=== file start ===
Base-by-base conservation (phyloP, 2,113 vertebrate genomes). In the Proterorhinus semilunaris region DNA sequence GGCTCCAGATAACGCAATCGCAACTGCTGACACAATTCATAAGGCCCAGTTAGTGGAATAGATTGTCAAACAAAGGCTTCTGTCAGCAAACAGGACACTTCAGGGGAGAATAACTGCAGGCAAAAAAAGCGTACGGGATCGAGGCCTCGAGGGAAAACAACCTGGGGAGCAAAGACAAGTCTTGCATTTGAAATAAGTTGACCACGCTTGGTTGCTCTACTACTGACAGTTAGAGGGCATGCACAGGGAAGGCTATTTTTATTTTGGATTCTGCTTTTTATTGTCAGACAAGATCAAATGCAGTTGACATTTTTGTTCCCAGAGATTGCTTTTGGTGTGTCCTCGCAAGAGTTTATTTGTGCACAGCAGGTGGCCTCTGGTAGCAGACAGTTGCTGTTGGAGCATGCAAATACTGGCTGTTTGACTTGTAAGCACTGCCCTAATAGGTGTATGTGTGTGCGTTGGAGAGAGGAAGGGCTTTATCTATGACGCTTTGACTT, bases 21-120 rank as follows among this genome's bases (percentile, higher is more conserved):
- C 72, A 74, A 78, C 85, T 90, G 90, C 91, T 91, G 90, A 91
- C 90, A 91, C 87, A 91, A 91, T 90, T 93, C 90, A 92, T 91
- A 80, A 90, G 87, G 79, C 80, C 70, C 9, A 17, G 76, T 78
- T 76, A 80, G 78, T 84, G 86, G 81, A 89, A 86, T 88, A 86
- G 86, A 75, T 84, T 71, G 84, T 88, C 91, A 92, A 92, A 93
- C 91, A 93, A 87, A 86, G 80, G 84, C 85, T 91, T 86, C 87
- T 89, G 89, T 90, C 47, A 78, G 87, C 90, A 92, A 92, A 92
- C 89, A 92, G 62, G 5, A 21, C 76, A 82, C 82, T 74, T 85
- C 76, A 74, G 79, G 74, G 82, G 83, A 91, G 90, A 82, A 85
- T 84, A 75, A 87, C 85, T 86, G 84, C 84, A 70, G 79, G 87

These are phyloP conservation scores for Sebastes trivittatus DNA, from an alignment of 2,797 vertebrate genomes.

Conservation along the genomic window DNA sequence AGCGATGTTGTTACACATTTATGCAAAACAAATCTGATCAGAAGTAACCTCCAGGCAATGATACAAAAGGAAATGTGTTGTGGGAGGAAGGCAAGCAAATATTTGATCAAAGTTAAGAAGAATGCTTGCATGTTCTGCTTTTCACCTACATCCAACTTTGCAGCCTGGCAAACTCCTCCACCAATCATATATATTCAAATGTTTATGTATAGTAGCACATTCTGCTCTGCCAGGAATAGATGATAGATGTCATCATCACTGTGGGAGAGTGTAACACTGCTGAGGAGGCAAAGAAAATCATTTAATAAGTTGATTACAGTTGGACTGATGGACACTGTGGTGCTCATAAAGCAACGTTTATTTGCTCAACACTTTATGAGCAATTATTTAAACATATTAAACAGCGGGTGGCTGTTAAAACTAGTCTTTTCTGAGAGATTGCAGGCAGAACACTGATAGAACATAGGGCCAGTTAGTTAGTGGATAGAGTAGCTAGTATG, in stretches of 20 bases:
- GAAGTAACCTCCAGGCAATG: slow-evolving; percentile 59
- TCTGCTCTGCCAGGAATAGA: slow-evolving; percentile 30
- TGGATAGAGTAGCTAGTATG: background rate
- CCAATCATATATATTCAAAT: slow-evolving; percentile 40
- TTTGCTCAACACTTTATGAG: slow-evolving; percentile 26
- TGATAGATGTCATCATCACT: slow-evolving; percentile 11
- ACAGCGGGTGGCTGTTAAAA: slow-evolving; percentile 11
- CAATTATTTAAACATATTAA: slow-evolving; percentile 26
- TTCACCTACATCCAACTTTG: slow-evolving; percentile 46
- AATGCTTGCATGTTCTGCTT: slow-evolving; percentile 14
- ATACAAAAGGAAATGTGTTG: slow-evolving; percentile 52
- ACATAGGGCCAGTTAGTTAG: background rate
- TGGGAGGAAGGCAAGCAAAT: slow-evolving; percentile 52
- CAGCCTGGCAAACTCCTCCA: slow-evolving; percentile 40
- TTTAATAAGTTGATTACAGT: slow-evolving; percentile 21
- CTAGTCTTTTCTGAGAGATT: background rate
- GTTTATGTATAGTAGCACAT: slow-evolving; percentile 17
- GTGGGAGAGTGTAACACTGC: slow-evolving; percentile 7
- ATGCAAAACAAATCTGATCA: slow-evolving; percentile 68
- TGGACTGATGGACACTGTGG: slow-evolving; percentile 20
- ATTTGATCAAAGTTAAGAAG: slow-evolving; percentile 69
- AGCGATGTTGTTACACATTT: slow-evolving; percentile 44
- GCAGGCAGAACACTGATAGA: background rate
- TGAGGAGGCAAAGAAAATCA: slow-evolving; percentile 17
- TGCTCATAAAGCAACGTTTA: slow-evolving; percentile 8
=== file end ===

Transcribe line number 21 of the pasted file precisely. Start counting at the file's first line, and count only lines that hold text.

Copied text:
- CAATTATTTAAACATATTAA: slow-evolving; percentile 26